In the summer of 2014, we launched a micro-line of patterns called Decades Everyday. The aesthetic of these patterns lean toward 1960s styling but they still feel modern. The patterns are designed for those who are newer to sewing, though the patterns are great for more skilled sewists who just want a quick make. They are easy to sew and you can pretty much make them in a day. We released our second pattern – the ‘Given a Chance’ dress – in May 2015 and are now working on the next pattern for this line.

NSB - DoS Decades Everyday

Do you have a most memorable or favorite project?
This question is practically impossible to answer! If I must have a favorite pattern, I would say the E.S.P. Dress from Decades Everyday. Even though I totally adore the more elaborate patterns in our catalog, I cannot deny the appeal and relatively instant gratification of whipping up a pretty dress in an afternoon. And really, depending on the fabric you use, the result can be quite sophisticated.

NSB - DoS ESP fabric details

This E.S.P. was made with a lovely embroidered border linen.

I probably have more E.S.P. dresses in my wardrobe than any other pattern in the catalog, so it must be my favorite! And if I’m being completely honest, I have quite a few pieces of fabric lined up with this pattern in mind.

NSB - DoS ESP dress

Another E.S.P. dress made in a unique fabric! This time, an ikat is fussy cute to meet in the center front and center back of the bodice. Rickrack at the hemline is a particularly charming touch.

I also love this pattern because I think it is an accessible project for a greater number of sewists out there. There are so many people who have only started to sew in the last few years. It is important for us to keep them in mind as much as the more advanced sewers.

What is next?
PDF patterns. Yup; it’s happening. We just decided it was time to join the 21st century on this one so we’ve been developing this project all year. We’ll keep you posted via Instagram and Facebook on when that launches. It should be coming up very soon.

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Thanks so much, Janet! We are very excited about your venture into PDF patterns and can’t wait for the next Decades Everyday pattern!

For more glimpses into the world of vintage pattern making, including completed customer projects and in-progress photos, follow Decades of Style on Facebook and Instagram!

All photographs in this post are courtesy of Decades of Style and may not be used without express permission.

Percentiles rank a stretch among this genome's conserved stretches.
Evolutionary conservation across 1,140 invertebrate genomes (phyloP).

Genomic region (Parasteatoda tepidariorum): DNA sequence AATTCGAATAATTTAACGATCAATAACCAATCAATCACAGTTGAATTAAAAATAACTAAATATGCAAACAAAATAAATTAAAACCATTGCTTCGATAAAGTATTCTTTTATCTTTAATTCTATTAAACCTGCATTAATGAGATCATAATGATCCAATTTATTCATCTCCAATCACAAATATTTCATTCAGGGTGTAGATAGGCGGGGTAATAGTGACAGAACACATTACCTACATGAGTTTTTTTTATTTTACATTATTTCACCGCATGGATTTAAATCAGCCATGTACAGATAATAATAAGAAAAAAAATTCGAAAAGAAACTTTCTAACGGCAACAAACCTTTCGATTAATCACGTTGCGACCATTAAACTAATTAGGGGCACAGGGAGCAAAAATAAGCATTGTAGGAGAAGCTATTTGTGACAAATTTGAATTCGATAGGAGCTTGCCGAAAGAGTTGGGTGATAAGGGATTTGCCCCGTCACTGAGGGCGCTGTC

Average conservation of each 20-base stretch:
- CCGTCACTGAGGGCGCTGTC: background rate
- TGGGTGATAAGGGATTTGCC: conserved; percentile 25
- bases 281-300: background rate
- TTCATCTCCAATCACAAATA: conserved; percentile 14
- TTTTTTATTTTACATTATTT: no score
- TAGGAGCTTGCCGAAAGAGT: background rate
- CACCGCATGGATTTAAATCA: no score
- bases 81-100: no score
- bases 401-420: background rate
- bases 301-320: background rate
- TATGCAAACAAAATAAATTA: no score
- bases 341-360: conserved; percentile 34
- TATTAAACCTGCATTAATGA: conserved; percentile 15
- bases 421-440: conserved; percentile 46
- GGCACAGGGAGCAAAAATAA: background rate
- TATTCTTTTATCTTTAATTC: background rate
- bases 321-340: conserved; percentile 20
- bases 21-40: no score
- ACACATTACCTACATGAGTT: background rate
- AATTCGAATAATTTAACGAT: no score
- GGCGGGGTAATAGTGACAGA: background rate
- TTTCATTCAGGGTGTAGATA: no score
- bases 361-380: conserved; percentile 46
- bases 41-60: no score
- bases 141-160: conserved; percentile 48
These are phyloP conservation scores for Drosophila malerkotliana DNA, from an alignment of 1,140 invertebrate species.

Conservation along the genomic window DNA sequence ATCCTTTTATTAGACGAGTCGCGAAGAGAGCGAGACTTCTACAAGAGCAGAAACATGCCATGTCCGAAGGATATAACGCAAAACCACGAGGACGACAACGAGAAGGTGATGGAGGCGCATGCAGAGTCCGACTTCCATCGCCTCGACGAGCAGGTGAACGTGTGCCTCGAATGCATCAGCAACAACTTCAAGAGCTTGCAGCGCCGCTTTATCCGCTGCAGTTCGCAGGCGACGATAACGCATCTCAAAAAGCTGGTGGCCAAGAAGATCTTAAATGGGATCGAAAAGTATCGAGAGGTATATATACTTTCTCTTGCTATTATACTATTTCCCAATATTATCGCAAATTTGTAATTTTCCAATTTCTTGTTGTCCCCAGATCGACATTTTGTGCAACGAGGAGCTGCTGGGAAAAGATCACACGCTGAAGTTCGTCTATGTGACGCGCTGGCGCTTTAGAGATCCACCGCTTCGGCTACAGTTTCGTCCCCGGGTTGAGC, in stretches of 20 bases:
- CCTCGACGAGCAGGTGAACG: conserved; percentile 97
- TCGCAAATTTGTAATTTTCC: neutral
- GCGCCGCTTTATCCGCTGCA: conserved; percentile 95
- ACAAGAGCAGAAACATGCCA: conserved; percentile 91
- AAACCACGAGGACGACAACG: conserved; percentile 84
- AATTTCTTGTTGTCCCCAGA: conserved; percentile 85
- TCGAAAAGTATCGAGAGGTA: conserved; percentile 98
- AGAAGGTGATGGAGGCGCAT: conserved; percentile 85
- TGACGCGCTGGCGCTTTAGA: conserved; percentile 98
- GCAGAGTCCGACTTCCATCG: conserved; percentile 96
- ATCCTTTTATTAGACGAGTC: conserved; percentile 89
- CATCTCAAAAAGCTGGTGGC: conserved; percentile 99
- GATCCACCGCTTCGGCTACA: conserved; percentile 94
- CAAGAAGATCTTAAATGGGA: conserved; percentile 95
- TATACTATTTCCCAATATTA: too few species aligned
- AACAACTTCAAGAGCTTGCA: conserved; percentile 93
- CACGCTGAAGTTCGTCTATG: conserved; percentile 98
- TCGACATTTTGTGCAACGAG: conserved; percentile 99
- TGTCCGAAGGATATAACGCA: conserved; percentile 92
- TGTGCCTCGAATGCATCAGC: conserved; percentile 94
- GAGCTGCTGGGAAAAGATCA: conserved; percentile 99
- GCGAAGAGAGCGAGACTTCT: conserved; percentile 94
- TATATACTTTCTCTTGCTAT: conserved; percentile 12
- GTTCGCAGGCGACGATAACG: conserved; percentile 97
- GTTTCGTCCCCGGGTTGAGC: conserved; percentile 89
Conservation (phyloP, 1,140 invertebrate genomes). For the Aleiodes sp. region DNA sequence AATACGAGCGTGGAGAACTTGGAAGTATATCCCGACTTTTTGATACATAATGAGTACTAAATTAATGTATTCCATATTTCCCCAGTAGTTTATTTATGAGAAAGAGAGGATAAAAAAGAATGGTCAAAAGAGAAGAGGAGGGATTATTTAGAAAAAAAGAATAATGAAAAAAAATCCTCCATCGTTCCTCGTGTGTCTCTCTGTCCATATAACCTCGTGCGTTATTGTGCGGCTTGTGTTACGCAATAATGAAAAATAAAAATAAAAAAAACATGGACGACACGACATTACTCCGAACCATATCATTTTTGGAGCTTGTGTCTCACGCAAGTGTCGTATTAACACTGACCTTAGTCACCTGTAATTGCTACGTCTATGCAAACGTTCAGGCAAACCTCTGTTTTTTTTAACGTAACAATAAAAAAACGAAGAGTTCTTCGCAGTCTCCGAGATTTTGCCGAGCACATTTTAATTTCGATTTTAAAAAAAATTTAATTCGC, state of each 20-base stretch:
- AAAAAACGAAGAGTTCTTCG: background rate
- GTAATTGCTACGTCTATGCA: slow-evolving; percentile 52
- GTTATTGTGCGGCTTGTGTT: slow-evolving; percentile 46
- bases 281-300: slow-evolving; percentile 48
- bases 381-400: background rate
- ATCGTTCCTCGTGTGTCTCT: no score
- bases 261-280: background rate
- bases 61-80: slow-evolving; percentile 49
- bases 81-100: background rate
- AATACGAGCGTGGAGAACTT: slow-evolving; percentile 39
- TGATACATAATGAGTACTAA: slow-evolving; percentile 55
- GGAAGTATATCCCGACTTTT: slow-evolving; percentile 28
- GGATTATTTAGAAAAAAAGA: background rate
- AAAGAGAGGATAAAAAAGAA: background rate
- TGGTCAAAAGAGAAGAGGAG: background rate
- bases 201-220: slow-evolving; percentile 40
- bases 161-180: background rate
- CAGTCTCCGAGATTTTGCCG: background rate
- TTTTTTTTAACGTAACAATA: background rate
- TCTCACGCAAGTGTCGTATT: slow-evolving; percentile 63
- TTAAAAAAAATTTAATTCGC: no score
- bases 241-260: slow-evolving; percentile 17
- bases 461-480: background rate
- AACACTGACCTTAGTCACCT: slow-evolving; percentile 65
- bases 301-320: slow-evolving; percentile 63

The E.S.P. Dress – new pattern from Decades of Style

One of our favorite independent pattern lines, Decades of Style, has a brand new ‘easy’ line of patterns: Decades Everyday!

The first pattern from this new micro-line, The E.S.P. Dress, is described as an easy-to-sew retro dress pattern featuring flattering raglan sleeves, a faced square neckline, front and back darts, and a gathered skirt with pockets for that classic fit-and-flare shape.

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The slogan for Decades Everyday is “sew in a day & wear everyday” and it is accurate! This pattern is great for novice sewers. The style is simple, construction is straight forward, and directions are easy to follow; all in all a great pattern for those who love the look of vintage clothes, but may not have the technical knowledge or skills to make a true reproduction.

This is the first dress I have made in several years and was feeling a bit rusty about my garment construction skills, but found this pattern to be a great choice. For fabric, I selected a 100% Cotton Lawn from Liberty (in the fabulous Jack and Charlie print). While the pattern is unlined, I decided to do a full lining using Ambiance 100% Rayon Bemberg quality. I also selected a coordinating ribbon to use as a hem tape (more details below).

jackandcharlie

I made the size for bust measurement 46″. I had help from the inimitable Jacque Goldsmith in fitting the bodice and ended up shortening the top by 2″ from the front waist dart all the way around. I also lowered my bust dart by about 1″ and took approximately 1/2″ out vertically from each back panel.

I decided to trade out the suggested 22″ standard zipper for an invisible zipper and hook & eye. I think invisible zippers have an easier installation and prefer the look to boot.

When hemming the skirt, I opted to use a 3/4″ 100% Rayon Petersham grosgrain ribbon as a hem tape to simultaneously make the hem a bit less bulky and to add a little weight to the hem. Plus, I love the look of grosgrain in a skirt hem.

As mentioned above, I chose to fully line this dress. I used the same altered bodice and sleeve pieces and then dirndled the skirt. I made my skirt lining 2″ shorter than the dress skirt and hemmed on the machine. Quick and easy.

All finishing was completed by hand, save the understitching at the neck facing, which I did on my machine.

Because it was easy to construct and I love the fit, I plan to make this dress many times over. In fact, I’ve already completed a second and have selected fabrics for two more! I am particularly excited to try top stitching in a cute contrasting color when I make up this pattern in other fabrics.

And now, the big reveal:

ESPdress front  ESPdress side

Don’t you just love this dress?